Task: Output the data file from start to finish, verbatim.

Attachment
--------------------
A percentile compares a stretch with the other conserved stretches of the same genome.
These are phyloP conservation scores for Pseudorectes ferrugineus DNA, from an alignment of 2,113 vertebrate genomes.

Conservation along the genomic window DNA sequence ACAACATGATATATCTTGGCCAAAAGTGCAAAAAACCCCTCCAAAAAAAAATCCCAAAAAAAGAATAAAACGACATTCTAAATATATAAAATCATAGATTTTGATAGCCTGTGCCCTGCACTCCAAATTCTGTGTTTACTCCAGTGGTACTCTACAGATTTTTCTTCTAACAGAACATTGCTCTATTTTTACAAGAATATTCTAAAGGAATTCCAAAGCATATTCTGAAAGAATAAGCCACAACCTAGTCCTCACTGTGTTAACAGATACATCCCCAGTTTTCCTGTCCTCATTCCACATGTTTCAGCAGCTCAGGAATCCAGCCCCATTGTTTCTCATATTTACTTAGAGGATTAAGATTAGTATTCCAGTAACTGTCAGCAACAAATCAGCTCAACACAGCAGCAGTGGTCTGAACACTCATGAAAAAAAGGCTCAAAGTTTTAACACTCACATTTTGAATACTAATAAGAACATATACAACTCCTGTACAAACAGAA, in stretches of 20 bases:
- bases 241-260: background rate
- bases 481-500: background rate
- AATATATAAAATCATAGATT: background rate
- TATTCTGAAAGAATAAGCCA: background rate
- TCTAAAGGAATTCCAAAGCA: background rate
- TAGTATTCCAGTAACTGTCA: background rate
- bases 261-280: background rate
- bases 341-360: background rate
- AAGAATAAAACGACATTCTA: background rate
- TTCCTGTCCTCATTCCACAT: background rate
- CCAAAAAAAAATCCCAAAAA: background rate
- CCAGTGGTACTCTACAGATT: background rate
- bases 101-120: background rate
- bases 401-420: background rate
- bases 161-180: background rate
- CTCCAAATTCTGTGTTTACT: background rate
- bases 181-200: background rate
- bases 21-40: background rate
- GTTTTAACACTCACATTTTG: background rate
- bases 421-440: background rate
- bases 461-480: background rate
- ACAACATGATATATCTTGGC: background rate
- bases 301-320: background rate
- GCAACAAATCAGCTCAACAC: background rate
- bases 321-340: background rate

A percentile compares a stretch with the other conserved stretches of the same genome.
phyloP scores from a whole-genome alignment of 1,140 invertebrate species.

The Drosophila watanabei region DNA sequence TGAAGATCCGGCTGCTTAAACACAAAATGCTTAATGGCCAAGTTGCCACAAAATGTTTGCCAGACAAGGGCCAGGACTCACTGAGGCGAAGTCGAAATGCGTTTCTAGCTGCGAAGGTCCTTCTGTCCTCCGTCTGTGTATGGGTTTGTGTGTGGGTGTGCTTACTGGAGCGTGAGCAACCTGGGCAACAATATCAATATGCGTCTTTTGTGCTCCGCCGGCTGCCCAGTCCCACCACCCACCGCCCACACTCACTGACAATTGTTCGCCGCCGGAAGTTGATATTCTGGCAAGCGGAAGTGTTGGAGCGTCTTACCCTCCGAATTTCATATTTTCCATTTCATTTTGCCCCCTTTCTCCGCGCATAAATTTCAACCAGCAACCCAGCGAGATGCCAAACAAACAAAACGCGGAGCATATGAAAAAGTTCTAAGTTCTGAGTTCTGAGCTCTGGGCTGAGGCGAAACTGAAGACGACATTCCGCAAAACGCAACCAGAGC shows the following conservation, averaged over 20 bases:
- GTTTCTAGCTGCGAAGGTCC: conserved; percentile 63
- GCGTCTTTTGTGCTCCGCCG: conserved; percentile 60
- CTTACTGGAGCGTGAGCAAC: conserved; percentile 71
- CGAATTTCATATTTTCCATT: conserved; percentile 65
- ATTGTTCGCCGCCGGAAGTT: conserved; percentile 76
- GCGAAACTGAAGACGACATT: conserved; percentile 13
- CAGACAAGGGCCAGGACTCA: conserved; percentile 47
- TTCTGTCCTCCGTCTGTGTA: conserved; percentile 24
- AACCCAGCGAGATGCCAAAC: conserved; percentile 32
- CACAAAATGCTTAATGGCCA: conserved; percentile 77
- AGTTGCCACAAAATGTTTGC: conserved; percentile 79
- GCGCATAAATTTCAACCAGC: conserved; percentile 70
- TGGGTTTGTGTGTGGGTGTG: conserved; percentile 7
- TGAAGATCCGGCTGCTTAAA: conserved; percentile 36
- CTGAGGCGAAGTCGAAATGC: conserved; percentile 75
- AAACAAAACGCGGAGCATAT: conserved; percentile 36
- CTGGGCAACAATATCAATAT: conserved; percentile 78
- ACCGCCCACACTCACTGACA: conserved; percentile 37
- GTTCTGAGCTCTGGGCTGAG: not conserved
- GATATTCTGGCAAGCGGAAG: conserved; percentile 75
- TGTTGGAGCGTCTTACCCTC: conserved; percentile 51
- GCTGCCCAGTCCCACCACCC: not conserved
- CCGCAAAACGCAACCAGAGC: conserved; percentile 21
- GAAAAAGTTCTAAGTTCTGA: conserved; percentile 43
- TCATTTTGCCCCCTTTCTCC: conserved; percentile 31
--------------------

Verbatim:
A percentile compares a stretch with the other conserved stretches of the same genome.
These are phyloP conservation scores for Pseudorectes ferrugineus DNA, from an alignment of 2,113 vertebrate genomes.

Conservation along the genomic window DNA sequence ACAACATGATATATCTTGGCCAAAAGTGCAAAAAACCCCTCCAAAAAAAAATCCCAAAAAAAGAATAAAACGACATTCTAAATATATAAAATCATAGATTTTGATAGCCTGTGCCCTGCACTCCAAATTCTGTGTTTACTCCAGTGGTACTCTACAGATTTTTCTTCTAACAGAACATTGCTCTATTTTTACAAGAATATTCTAAAGGAATTCCAAAGCATATTCTGAAAGAATAAGCCACAACCTAGTCCTCACTGTGTTAACAGATACATCCCCAGTTTTCCTGTCCTCATTCCACATGTTTCAGCAGCTCAGGAATCCAGCCCCATTGTTTCTCATATTTACTTAGAGGATTAAGATTAGTATTCCAGTAACTGTCAGCAACAAATCAGCTCAACACAGCAGCAGTGGTCTGAACACTCATGAAAAAAAGGCTCAAAGTTTTAACACTCACATTTTGAATACTAATAAGAACATATACAACTCCTGTACAAACAGAA, in stretches of 20 bases:
- bases 241-260: background rate
- bases 481-500: background rate
- AATATATAAAATCATAGATT: background rate
- TATTCTGAAAGAATAAGCCA: background rate
- TCTAAAGGAATTCCAAAGCA: background rate
- TAGTATTCCAGTAACTGTCA: background rate
- bases 261-280: background rate
- bases 341-360: background rate
- AAGAATAAAACGACATTCTA: background rate
- TTCCTGTCCTCATTCCACAT: background rate
- CCAAAAAAAAATCCCAAAAA: background rate
- CCAGTGGTACTCTACAGATT: background rate
- bases 101-120: background rate
- bases 401-420: background rate
- bases 161-180: background rate
- CTCCAAATTCTGTGTTTACT: background rate
- bases 181-200: background rate
- bases 21-40: background rate
- GTTTTAACACTCACATTTTG: background rate
- bases 421-440: background rate
- bases 461-480: background rate
- ACAACATGATATATCTTGGC: background rate
- bases 301-320: background rate
- GCAACAAATCAGCTCAACAC: background rate
- bases 321-340: background rate

A percentile compares a stretch with the other conserved stretches of the same genome.
phyloP scores from a whole-genome alignment of 1,140 invertebrate species.

The Drosophila watanabei region DNA sequence TGAAGATCCGGCTGCTTAAACACAAAATGCTTAATGGCCAAGTTGCCACAAAATGTTTGCCAGACAAGGGCCAGGACTCACTGAGGCGAAGTCGAAATGCGTTTCTAGCTGCGAAGGTCCTTCTGTCCTCCGTCTGTGTATGGGTTTGTGTGTGGGTGTGCTTACTGGAGCGTGAGCAACCTGGGCAACAATATCAATATGCGTCTTTTGTGCTCCGCCGGCTGCCCAGTCCCACCACCCACCGCCCACACTCACTGACAATTGTTCGCCGCCGGAAGTTGATATTCTGGCAAGCGGAAGTGTTGGAGCGTCTTACCCTCCGAATTTCATATTTTCCATTTCATTTTGCCCCCTTTCTCCGCGCATAAATTTCAACCAGCAACCCAGCGAGATGCCAAACAAACAAAACGCGGAGCATATGAAAAAGTTCTAAGTTCTGAGTTCTGAGCTCTGGGCTGAGGCGAAACTGAAGACGACATTCCGCAAAACGCAACCAGAGC shows the following conservation, averaged over 20 bases:
- GTTTCTAGCTGCGAAGGTCC: conserved; percentile 63
- GCGTCTTTTGTGCTCCGCCG: conserved; percentile 60
- CTTACTGGAGCGTGAGCAAC: conserved; percentile 71
- CGAATTTCATATTTTCCATT: conserved; percentile 65
- ATTGTTCGCCGCCGGAAGTT: conserved; percentile 76
- GCGAAACTGAAGACGACATT: conserved; percentile 13
- CAGACAAGGGCCAGGACTCA: conserved; percentile 47
- TTCTGTCCTCCGTCTGTGTA: conserved; percentile 24
- AACCCAGCGAGATGCCAAAC: conserved; percentile 32
- CACAAAATGCTTAATGGCCA: conserved; percentile 77
- AGTTGCCACAAAATGTTTGC: conserved; percentile 79
- GCGCATAAATTTCAACCAGC: conserved; percentile 70
- TGGGTTTGTGTGTGGGTGTG: conserved; percentile 7
- TGAAGATCCGGCTGCTTAAA: conserved; percentile 36
- CTGAGGCGAAGTCGAAATGC: conserved; percentile 75
- AAACAAAACGCGGAGCATAT: conserved; percentile 36
- CTGGGCAACAATATCAATAT: conserved; percentile 78
- ACCGCCCACACTCACTGACA: conserved; percentile 37
- GTTCTGAGCTCTGGGCTGAG: not conserved
- GATATTCTGGCAAGCGGAAG: conserved; percentile 75
- TGTTGGAGCGTCTTACCCTC: conserved; percentile 51
- GCTGCCCAGTCCCACCACCC: not conserved
- CCGCAAAACGCAACCAGAGC: conserved; percentile 21
- GAAAAAGTTCTAAGTTCTGA: conserved; percentile 43
- TCATTTTGCCCCCTTTCTCC: conserved; percentile 31